A recently completed audit by the Association for Online Publishing has found that ad-blocking fell to 10.3% last year, from 11.6% in 2017 and 12.5% in 2016.
Whilst encouraging news for publishers at face value, the financial impact continues to increase, with losses up by more than 30% due to the continued rise in online audiences (and available ad impressions).
Desktop ad-blocking has declined from 30% (H2 2016) to 20% (H2 2018), with AdBlock Plus, the company behind the most-used ad-blocker, stating this is due to more people choosing to filter ads rather than block them entirely. Pop-ups on publisher sites asking users to turn off their ad-blocker, or those that prevent access entirely until the ad blocker is turned off, also appear to be working. Audiences increasingly accept the value exchange of good-quality, non-intrusive ads for free content on premium publisher sites.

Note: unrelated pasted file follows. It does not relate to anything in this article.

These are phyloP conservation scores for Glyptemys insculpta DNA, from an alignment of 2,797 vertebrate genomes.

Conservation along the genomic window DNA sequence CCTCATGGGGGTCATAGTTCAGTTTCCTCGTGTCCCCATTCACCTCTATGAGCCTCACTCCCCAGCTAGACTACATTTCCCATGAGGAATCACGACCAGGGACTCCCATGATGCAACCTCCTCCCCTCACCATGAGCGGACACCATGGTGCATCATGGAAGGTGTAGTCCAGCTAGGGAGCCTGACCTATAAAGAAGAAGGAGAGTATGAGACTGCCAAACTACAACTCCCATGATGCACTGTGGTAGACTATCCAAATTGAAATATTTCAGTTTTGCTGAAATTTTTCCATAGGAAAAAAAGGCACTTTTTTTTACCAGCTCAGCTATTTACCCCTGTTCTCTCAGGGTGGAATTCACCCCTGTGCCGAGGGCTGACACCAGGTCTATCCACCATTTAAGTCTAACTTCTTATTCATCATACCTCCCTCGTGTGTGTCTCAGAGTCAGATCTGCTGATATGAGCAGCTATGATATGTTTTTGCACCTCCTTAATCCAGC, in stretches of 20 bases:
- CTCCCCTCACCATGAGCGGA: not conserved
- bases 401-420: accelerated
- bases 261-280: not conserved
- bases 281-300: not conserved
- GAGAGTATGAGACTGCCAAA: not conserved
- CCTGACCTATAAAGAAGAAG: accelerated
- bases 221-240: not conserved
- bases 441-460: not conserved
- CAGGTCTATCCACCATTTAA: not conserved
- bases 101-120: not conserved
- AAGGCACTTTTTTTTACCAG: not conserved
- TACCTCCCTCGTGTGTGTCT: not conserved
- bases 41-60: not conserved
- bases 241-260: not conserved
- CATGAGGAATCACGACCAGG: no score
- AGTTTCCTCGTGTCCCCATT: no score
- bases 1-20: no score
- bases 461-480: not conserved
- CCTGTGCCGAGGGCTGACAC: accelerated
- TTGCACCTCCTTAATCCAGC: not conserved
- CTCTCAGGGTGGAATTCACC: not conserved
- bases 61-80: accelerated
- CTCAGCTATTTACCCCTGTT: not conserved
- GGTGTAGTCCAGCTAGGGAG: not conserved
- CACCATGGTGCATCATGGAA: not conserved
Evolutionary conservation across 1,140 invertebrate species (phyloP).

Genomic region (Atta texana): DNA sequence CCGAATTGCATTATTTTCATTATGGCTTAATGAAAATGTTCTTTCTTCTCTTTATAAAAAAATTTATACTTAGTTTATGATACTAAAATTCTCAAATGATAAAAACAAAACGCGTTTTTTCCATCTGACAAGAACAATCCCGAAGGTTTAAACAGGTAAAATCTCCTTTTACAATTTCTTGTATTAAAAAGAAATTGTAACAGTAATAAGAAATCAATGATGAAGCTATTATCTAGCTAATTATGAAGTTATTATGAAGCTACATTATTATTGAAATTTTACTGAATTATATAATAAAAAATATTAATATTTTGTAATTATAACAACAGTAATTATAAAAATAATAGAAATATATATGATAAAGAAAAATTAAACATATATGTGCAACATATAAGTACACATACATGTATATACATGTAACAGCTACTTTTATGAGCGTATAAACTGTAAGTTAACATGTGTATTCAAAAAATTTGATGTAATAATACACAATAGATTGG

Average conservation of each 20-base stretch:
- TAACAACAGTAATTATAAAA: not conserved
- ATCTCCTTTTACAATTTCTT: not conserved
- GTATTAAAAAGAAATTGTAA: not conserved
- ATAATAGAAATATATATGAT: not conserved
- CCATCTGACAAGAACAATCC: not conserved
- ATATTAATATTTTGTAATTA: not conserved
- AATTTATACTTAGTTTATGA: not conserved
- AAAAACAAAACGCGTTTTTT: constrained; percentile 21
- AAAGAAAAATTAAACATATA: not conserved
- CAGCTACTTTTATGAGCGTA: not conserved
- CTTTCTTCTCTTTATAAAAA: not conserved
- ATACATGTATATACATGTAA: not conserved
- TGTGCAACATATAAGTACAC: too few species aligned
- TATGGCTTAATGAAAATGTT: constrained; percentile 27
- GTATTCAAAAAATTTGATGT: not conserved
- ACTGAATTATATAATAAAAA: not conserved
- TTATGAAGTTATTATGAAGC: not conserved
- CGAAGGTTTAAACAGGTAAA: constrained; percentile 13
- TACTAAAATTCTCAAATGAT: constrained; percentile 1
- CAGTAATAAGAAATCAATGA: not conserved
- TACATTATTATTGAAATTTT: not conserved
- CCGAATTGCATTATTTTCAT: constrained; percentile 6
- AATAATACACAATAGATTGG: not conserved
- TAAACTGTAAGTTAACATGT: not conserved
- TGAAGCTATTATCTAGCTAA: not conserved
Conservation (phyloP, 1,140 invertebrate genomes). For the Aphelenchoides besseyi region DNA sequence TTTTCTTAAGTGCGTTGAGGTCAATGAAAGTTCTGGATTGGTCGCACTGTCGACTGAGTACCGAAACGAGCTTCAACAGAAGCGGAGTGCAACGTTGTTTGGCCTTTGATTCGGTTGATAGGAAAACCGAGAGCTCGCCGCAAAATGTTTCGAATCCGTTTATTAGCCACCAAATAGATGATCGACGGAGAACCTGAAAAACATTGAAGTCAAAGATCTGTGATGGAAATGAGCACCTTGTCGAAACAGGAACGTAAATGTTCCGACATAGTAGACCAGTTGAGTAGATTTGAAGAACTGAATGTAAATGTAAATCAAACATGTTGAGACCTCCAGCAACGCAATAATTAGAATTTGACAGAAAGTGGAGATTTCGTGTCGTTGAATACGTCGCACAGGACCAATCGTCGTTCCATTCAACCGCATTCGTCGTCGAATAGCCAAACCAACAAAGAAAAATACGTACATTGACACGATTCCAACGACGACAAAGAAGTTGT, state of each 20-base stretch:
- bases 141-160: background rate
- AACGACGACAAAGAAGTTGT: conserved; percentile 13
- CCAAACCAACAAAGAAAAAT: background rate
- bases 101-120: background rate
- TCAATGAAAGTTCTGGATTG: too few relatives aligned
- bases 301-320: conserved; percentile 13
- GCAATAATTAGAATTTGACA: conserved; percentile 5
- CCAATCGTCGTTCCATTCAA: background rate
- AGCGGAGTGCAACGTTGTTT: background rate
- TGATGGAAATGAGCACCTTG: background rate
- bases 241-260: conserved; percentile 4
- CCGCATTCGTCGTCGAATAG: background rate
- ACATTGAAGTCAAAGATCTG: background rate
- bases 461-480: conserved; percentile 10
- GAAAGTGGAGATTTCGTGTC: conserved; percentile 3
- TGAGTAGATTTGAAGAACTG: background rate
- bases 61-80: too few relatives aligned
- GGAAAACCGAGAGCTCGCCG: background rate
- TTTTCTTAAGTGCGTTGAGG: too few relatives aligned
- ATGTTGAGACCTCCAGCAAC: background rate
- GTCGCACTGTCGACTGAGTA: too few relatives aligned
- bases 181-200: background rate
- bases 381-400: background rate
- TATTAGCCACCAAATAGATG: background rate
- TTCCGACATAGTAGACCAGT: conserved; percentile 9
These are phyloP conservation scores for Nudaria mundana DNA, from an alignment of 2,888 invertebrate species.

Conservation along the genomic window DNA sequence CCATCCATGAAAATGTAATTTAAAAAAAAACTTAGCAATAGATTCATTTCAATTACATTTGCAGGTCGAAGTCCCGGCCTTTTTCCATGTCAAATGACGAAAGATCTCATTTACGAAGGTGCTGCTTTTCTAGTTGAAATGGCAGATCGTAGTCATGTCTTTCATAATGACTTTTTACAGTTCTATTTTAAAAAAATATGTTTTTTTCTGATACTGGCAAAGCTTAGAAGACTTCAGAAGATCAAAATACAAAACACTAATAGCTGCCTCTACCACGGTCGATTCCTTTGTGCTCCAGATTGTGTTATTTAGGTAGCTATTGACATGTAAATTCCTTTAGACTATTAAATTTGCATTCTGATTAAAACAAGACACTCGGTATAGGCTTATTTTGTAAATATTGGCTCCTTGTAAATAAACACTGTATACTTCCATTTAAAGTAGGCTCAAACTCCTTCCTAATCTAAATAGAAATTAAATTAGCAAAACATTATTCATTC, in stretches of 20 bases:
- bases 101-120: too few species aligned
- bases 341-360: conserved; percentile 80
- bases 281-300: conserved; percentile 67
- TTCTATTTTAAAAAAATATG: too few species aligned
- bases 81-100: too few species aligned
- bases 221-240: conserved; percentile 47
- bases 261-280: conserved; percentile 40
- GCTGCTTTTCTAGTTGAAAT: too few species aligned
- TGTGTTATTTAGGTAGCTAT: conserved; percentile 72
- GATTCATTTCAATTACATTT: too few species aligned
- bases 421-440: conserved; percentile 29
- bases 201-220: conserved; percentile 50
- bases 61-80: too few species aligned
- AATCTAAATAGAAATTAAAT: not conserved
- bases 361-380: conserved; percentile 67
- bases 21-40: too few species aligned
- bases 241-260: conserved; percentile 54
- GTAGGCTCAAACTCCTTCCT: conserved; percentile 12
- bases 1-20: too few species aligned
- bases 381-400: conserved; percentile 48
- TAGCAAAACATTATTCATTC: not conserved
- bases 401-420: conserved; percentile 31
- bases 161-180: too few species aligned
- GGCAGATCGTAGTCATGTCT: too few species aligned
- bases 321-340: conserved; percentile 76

Ad-blocking on mobile has grown but on a smaller scale and from a smaller base, doubling from 1.2% to 2.4% between Q4 2017 and Q4 2018, a figure that we can expect to rise as users demand increased privacy protection and control over their browsers. Alternative browser Brave, with built-in ad blocking, continues to grow in popularity, passing 10 million Android downloads in Jan 2019.
While the prevalence of ad-blocking is slowing, it remains a concern for publishers. Already significant losses may widen with new updates to Chrome and Safari – and the launch of Apple’s anti-tracking software ITP 2.2 later this year.
Publishers should take note of the lessons learnt on desktop and focus on creating ad experiences that are as high-quality and non-intrusive as possible, whilst being transparent and open with their audiences about the benefits of an ad-supported business model.